Study shows critically ill COVID patients have heightened risk of pressure injuries

Sept. 2, 2022

Patients critically ill with COVID-19 are at exceptionally high risk for developing healthcare-associated pressure injuries (HAPrIs), and nurses and other clinicians should be extra vigilant with assessments and protective interventions, according to a study published in AACN Advanced Critical Care.

“Pressure Injury Risk Assessment and Prevention in Patients With COVID-19 in the Intensive Care Unit” retrospectively examined pressure injury risk in a sample of 1,920 adult patients admitted to one of two intensive care units (ICUs) at a Utah teaching hospital between April 2020 and April 2021.

The study is part of the research team’s ongoing work to develop ways to more accurately determine pressure injury risk among ICU patients. The researchers compared the predictive validity of the Braden Scale for Predicting Pressure Sore Risk for patients with COVID-19 with patients who were negative for the disease and were able to identify additional risk factors for device-related HAPrIs in critically ill patients with COVID-19.

Co-author Jenny Alderden, PhD, APRN, CCRN, CCNS, is an associate professor, Boise State University School of Nursing, Boise, Idaho.

“This study and others provide further evidence that patients with severe COVID-19 are at even greater risk for pressure injuries than the general ICU patient population,” she said. “Prevention begins with accurately determining risk, and clinicians must consider additional factors beyond those assessed with common classification tools.”

Since its development in 1987, the Braden Scale has become the most widely used tool in the United States to determine pressure injury risk across all care settings, but a growing body of literature shows that it lacks predictive validity in the ICU population, finding that nearly all ICU patients are at high risk.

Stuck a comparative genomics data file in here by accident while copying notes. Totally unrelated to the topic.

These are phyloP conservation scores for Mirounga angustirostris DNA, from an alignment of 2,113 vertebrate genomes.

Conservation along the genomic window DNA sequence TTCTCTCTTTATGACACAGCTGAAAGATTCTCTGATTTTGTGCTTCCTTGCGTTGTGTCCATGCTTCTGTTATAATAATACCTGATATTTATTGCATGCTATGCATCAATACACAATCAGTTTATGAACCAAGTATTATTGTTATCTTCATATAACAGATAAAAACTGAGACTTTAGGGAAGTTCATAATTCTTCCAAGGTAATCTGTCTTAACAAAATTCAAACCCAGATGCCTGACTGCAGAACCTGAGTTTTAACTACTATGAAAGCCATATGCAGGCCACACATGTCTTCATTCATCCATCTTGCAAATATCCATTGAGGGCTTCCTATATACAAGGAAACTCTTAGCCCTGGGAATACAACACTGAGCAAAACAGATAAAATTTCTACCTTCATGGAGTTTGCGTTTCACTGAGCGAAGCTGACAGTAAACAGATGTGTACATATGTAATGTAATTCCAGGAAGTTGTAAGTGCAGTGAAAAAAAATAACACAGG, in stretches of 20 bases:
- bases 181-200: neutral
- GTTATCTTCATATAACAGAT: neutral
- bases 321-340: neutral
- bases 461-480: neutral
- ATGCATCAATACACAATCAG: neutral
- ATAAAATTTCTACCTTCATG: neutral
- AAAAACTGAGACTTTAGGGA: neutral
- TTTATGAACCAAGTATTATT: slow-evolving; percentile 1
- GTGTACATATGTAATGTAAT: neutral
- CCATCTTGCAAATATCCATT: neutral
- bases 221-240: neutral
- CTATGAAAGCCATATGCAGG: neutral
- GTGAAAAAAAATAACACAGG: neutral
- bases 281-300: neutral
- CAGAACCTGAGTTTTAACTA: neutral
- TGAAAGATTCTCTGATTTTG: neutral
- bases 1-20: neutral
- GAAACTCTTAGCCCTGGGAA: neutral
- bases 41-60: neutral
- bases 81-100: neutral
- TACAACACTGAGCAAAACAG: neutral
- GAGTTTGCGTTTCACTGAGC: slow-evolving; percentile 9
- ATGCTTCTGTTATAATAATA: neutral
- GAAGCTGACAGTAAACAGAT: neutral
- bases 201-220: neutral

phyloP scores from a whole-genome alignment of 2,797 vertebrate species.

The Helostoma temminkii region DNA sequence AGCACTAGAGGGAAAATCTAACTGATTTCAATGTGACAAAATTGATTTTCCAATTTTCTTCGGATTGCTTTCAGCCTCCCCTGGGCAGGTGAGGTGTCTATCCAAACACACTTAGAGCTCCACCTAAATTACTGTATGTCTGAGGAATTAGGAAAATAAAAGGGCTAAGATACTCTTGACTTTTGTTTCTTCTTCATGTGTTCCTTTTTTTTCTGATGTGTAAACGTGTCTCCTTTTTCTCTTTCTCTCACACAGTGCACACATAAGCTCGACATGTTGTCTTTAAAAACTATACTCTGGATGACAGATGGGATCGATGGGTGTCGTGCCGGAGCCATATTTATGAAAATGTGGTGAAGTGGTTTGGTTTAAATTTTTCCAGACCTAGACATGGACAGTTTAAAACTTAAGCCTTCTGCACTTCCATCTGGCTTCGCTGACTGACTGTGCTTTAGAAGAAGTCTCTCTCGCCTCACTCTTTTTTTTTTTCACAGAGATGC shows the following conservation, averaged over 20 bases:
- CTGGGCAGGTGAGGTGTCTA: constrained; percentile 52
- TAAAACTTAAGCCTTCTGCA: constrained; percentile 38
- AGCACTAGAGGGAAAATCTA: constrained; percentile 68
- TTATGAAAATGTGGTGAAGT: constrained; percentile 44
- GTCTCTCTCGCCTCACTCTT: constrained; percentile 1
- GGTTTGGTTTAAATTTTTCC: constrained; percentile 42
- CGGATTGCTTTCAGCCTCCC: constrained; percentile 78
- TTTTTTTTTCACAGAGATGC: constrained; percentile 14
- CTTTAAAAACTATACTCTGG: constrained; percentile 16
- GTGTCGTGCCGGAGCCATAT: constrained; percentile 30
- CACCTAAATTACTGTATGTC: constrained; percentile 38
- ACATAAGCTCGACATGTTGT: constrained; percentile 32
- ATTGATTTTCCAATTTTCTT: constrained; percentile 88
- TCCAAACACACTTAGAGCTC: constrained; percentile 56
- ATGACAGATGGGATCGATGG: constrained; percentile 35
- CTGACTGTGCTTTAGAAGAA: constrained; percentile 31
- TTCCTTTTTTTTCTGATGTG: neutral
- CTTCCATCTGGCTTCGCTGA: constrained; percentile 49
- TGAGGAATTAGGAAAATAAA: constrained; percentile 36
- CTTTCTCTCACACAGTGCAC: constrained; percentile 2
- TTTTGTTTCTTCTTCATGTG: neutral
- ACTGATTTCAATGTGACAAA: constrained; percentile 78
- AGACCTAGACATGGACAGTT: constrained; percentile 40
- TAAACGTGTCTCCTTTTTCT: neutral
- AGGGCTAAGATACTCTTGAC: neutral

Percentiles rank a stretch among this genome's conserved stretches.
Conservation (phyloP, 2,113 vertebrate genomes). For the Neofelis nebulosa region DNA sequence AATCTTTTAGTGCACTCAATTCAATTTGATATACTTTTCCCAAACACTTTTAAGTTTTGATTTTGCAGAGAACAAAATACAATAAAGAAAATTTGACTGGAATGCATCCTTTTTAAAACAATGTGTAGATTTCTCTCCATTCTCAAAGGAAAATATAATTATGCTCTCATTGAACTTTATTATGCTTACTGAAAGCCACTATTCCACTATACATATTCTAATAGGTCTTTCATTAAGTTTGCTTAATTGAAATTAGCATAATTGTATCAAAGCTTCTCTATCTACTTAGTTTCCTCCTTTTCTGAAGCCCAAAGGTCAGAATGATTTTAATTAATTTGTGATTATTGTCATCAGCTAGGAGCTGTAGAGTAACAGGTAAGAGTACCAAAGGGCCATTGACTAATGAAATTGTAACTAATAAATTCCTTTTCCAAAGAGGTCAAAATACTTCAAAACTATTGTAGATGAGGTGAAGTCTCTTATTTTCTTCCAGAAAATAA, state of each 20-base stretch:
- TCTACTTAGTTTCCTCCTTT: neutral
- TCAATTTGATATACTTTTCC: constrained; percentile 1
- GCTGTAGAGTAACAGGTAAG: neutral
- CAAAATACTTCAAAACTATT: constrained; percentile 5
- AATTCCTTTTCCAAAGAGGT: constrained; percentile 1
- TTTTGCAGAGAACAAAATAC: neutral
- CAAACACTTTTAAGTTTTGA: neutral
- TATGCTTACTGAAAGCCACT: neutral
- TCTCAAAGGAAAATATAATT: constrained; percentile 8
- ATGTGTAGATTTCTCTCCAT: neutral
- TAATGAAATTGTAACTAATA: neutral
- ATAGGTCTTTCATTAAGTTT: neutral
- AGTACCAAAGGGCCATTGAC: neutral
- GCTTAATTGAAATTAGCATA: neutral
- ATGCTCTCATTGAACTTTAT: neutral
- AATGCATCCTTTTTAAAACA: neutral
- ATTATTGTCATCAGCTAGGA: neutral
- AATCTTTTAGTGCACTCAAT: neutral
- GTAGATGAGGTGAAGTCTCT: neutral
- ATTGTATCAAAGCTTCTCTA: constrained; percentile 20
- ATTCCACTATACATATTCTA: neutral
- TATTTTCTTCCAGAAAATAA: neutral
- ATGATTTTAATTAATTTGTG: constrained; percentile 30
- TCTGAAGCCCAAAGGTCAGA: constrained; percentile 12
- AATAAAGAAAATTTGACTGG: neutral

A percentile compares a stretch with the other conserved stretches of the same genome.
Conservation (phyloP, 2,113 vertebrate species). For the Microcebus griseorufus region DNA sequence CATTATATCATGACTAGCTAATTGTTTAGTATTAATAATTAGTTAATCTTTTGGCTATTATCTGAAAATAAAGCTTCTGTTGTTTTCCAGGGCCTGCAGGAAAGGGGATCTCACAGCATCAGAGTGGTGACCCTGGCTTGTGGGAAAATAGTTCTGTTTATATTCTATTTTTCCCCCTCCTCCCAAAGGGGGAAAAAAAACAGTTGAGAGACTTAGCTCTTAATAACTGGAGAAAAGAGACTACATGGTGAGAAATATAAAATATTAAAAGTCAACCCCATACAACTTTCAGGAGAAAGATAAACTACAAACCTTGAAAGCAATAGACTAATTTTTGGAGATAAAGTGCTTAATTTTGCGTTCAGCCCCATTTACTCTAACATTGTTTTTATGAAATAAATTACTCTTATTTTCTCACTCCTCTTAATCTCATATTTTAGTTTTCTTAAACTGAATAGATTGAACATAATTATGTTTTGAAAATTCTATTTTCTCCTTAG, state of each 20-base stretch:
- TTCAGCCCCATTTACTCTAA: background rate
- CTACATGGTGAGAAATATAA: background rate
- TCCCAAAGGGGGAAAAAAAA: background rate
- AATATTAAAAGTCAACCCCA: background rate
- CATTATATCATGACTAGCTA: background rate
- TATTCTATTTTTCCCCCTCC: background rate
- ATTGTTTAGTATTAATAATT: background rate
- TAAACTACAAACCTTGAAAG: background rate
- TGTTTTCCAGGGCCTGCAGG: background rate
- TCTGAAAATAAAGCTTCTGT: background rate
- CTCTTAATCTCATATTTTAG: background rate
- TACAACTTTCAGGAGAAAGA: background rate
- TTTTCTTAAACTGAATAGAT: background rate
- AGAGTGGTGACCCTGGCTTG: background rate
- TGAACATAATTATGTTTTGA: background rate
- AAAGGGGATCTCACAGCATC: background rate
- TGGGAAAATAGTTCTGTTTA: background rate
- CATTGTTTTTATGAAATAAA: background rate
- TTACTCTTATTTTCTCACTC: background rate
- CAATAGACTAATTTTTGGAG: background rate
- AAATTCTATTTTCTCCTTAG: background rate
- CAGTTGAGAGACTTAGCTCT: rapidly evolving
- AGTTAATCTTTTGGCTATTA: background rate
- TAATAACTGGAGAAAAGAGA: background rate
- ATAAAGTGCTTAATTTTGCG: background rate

A total of 1,920 patients were included in the study sample, including 407 diagnosed with COVID-19. In the entire sample, at least one HAPrI developed in 354 patients (18%), with a third of those considered device-related. Among the 407 patients with COVID-19, at least one HAPrI developed in each of 120 patients (29%), with nearly half (46%) considered device-related.

The research team looked at data related to demographics, diagnoses, comorbidities, hospital length of stay, treatment interventions, laboratory tests, nutrition and the results of skin assessments conducted by nurses.

Statistical analysis revealed two variables as potential risk factors for device-related HAPrIs: fragile skin and prone positioning during mechanical ventilation.

The researchers also point to the potential for machine learning methods and explainable artificial intelligence to improve the accuracy of HAPrI risk assessments, as a way to provide additional information for clinicians to incorporate into their patient care decisions.

AACN release